AMMAN (Reuters) - Jordan’s King Abdullah said on Sunday he was committed to pushing ahead with democratic reforms, but believed street pressure for change was a recipe for chaos.
The monarch, speaking in a televised speech marking his 12 years as ruler and ninety years of the state’s creation, said he backed a new electoral law proposed by a government-appointed panel that would allow for a cabinet to be elected by a parliamentary majority rather than being chosen by him.
“We hope these recommendations ensure a modern electoral law that leads to a parliament that is representative of all Jordanians,” he said.
Parliaments are currently elected under laws that ensure a pliant pro-government assembly composed of tribal loyalists.
The Islamist-led opposition has expressed disappointment over the limited nature of the reforms proposed by the committee that they boycotted and which came after weeks of street protests earlier this year calling for political changes.
The proposals unveiled last week keep intact a gross underrepresentation of Jordan’s cities, mostly inhabited by Palestinians, to ensure a dominance by rural, sparsely populated tribal areas over the large cities, including the capital which have long been the opposition Islamist strongholds.
“As we witness the changes in the region, this demands making a difference between the required democratic changes and between the dangers of chaos and (fitna) sedition on the other,” he said.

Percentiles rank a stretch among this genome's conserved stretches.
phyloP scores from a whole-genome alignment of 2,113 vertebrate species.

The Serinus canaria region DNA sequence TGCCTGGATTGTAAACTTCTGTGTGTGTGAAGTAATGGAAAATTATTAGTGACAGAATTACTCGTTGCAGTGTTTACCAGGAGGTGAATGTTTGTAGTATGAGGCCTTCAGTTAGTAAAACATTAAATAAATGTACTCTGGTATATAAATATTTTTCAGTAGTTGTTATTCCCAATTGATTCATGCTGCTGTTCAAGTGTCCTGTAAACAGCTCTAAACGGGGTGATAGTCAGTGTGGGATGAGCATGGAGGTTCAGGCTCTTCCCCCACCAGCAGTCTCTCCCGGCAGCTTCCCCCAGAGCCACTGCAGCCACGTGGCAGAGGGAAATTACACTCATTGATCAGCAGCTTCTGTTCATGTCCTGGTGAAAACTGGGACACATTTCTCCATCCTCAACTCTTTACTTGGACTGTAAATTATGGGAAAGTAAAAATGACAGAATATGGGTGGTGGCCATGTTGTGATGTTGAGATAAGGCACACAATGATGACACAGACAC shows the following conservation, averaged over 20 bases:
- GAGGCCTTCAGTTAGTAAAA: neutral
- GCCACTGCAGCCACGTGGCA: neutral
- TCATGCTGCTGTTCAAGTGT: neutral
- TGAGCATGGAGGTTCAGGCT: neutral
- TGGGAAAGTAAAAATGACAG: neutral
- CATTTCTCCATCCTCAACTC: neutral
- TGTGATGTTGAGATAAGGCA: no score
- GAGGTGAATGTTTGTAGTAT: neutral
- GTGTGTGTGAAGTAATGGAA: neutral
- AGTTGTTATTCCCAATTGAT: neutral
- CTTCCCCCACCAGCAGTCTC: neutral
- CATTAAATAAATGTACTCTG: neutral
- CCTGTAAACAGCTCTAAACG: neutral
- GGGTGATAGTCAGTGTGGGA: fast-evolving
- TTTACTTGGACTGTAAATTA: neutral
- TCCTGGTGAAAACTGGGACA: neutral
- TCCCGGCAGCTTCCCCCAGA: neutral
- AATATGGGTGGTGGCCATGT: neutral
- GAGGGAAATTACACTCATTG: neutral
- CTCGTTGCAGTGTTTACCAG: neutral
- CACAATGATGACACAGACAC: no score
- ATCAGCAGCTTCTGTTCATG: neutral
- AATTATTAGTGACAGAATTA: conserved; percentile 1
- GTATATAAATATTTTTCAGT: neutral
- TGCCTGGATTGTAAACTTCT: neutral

The Hashemite monarchy is viewed as an arbiter among feuding tribes and a unifying force that holds together the country’s two main competing groups, East Bank native Jordanians and their countrymen of Palestinian origin.
The monarch has faced pressures for reforms by a broad calls from the Islamists, the country’s largest political force to leftists and tribal figures, to relinquish his extensive powers, ranging from appointing cabinets to dissolving parliament.
Jordan’s Muslim Brotherhood, the largest political party, and liberal politicians alongside opposition tribal figures say political freedoms in Jordan have been eroded in recent years and accuse the authorities of resisting change.
The monarch defended his reformist credentials since he ascended the throne in 1999, saying he had long pushed for reforms which he has long accused vested interests within the establishment of derailing.
King Abdullah said he wanted a empowered legislature and amendments to the constitution that would usher greater political rights but could not accept reform pressures from unnamed radical groups that agitated through street protests.
“Our reformist vision is through speedy reforms that respond to our peoples desires... away from recourse to the street and the absence of reason,” he said.
The kingdom has not seen the turmoil that has spread across the Arab world since January, leading to the overthrow of long-time regimes in Tunisia and Egypt as well as clashes in Syria, Yemen and Bahrain.
Writing by Suleimen al-Khalidi; Editing Matthew Jones